SCHOOL LIBRARIES MAKE A DIFFERENCE TO STUDENT ACHIEVEMENT This page contains links to research reports and other documents that show that school libraries make a difference to student achievement; that school libraries have a positive impact on students and on learning. There are documents from a number of countries. There are also links to articles in professional journals and newspapers that are based on these documents. This page is intended to help school librarians to answer the question, "Do school libraries make a difference?". School Libraries Work! This is a Research Foundation Paper published by Scholastic Library Publishing; it brings together research findings from almost ten years of school libraryrelated research. The preface notes, "A substantial body of research since 1990 clearly demonstrates the importance of school libraries to students' education. Whether student achievement is measured by standardized reading achievement tests or by global assessments of learning, research shows that a wellstocked library staffed by a certified library media specialist has a positive impact on student achievement, regardless of the socioeconomic or educational levels of the community." Student Learning Through Ohio School Libraries The OELMA web site has the report of the "Student Learning Through Ohio School Libraries" project carried out by Dr Ross Todd and Dr Carol Kuhlthau. Also available on the web site are a short PowerPoint presentation of the findings of this research project, the report itself as a downloadable PDF file, a fact sheet on the project, and a link to an article about the project in the February 2004 issue of School Library Journal. The article is titled "13,000 Students Can't be Wrong". Lien entre bibliothèques en milieu scolaire et réussite scolaire [Link Between School Libraries and Achievement] This Frenchlanguage page is a list or bibliography of articles, research papers, and other resources that show the link between school libraries and the achievement of students. There are hotlinks to the online resources. While some of the resources are in French, many are in English. This bibliography was compiled by Paulette Bernhard. School Libraries and Their Impact on Student Performance This is from Research Brief (the Association for Supervision and Curriculum Development), volume 1, number 18, 2 September 2003. The article is intended to answer the question "What effects do school libraries have on student achievement?"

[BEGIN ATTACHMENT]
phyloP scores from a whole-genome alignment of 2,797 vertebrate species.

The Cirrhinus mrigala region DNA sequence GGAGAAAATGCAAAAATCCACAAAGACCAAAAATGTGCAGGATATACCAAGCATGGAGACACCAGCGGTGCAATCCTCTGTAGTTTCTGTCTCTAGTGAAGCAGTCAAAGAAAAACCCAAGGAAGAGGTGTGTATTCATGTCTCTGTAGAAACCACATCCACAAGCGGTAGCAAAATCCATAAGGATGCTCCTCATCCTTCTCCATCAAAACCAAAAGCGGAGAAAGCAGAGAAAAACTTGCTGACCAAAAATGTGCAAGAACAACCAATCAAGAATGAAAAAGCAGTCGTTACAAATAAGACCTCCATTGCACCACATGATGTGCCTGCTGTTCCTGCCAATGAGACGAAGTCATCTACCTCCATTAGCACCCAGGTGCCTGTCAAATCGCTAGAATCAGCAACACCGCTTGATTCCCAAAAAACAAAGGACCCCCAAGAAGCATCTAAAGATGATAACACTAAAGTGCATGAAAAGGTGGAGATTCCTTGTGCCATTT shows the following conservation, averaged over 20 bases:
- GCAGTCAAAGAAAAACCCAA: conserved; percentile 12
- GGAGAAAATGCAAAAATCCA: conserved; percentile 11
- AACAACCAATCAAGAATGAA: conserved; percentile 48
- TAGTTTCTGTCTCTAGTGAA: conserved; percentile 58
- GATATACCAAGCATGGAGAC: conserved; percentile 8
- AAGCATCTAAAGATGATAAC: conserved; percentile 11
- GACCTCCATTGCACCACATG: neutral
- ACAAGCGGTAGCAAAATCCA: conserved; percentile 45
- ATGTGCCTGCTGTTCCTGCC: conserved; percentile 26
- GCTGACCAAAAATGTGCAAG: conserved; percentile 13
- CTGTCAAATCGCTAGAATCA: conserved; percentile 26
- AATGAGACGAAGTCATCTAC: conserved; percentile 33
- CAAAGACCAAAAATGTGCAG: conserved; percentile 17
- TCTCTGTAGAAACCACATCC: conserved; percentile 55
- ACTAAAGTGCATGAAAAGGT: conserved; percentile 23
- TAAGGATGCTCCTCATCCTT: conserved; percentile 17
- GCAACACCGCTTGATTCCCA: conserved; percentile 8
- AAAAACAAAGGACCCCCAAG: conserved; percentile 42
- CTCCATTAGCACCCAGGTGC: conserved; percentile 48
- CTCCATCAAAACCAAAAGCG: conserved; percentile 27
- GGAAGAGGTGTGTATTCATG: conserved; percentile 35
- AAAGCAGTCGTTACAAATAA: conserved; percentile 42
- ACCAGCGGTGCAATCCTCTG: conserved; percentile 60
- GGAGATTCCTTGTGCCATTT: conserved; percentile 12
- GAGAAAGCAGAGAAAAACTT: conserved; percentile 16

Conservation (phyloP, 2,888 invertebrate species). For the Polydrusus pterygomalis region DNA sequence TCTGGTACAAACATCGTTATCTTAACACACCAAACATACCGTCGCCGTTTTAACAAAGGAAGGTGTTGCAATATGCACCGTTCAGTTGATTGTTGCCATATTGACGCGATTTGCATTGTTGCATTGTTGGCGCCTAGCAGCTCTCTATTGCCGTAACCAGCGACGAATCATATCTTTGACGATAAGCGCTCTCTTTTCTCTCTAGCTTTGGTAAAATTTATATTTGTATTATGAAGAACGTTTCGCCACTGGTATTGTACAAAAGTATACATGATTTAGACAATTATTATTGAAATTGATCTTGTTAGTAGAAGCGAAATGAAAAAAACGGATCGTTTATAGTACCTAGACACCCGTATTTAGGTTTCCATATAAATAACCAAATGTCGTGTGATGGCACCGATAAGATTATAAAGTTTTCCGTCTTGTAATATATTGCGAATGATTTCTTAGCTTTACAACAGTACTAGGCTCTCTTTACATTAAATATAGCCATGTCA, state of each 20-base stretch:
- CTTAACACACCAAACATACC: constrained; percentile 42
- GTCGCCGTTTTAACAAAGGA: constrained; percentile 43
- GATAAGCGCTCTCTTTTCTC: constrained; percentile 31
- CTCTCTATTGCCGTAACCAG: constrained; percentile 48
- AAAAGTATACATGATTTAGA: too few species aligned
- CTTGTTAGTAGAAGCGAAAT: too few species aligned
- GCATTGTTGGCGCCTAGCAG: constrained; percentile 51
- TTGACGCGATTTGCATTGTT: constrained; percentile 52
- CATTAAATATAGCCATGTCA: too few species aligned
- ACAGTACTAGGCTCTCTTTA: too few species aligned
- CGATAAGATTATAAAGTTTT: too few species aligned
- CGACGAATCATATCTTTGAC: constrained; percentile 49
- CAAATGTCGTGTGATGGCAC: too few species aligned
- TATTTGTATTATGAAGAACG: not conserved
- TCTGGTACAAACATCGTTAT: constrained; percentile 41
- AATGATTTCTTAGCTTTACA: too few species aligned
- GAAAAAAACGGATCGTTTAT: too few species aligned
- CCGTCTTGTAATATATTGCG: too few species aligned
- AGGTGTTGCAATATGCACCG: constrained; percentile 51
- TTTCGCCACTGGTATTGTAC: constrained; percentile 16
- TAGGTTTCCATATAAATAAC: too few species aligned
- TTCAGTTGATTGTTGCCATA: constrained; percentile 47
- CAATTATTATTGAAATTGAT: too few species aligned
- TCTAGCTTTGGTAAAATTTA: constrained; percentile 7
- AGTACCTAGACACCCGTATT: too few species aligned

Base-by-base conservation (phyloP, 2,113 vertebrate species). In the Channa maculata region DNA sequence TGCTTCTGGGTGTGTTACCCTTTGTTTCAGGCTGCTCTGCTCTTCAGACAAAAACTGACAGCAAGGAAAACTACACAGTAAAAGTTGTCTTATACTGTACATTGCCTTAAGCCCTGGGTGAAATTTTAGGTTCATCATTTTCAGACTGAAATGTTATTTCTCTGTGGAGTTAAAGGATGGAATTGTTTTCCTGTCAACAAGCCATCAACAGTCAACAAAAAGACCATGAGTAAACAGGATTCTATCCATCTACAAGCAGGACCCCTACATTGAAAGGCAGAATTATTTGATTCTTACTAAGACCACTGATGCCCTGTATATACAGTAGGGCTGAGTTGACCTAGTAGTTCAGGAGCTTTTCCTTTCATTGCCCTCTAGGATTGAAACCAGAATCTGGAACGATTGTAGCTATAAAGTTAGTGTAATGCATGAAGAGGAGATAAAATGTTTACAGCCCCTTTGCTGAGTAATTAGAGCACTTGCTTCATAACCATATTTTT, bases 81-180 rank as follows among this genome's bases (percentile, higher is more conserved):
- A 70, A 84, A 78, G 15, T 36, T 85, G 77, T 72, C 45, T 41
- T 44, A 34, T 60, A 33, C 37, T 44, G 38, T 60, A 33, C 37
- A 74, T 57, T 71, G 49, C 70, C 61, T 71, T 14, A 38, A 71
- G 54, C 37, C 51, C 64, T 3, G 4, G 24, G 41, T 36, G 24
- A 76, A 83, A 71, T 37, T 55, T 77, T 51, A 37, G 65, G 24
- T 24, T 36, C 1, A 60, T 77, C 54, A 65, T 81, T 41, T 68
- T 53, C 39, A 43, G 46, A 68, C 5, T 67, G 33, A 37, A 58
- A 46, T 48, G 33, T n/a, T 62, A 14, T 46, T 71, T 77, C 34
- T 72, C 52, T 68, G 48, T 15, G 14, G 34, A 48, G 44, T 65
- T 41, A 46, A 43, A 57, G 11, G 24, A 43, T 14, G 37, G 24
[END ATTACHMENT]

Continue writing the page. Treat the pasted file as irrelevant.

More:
Several research studies are reviewed. The conclusion: "Although socioeconomic factors continue to be the strongest predictor of academic success, school library characteristics may account for up to 8 percent of the variance in readingrelated test scores. Effective librarians perform a variety of tasks, including student instruction and teacher professional development. Inequity in the quality and availability of library resources continues to exist between both high and lowpoverty schools as well as high and low performing schools." There are, however, some caveats. Impact of School Libraries on Student Achievement: A Review of the Research A report prepared by Michele Lonsdale of the Australian Council for Educational Research (ACER) for the Australian School Library Association (ASLA) in March 2003. "The review focuses on studies conducted since 1990, which show that school libraries can have a positive impact on student achievement". The report is available as a series of web pages, and as a downloadable PDF document. Included is an annotated bibliography of the literature from 1990 to 2002. Proof of the Power: Recent Research on the Impact of School Library Media Programs on the Academic Achievement of U.S. Public School Students. ERIC Digest. Written by Keith Curry Lance in 2001, this ERIC Digest [ED456861] reviews and summarises recent United States research studies related to school libraries and student achievement, particularly statewide studies in Colorado, Pennsylvania, Alaska and Oregon. The research is reviewed in the light of the American Information Power document. The Impact of School Library Media Centers on Academic Achievement. ERIC Digest. Written by Keith Curry Lance in 1994, this ERIC Digest [ED372759] summarises the findings of the first "Colorado Study" using available data from library media centers that responded to the 1989 survey of school library media centers in Colorado and in which the Iowa Tests of Basic Skills (ITBS) or Tests of Achievement and Proficiency (TAP) was used. These data were available for only 221 of 1,331 public elementary and secondary schools in Colorado during the 198889 school year, but nevertheless the results of data analysis showed that "students at schools with better funded LMCs tend to achieve higher average reading scores, whether their schools and communities are rich or poor and whether adults in the community are well or poorly educated". LRS School Library Media Impact Studies From the Library Research Service (LRS) of the Colorado Department of Education, this page provides information about the LRS studies conducted in Alaska, Colorado and Pennsylvania in 2000 by Keith Curry Lance and others that "show that school media librarians and libraries help kids perform better on standardized tests". There are summaries, presentations, and articles based on the studies. There is also ordering information for a workbook by Keith Curry Lance and David V. Loertscher, Powering Achievement: School Library Media Programs Make a Difference: The Evidence.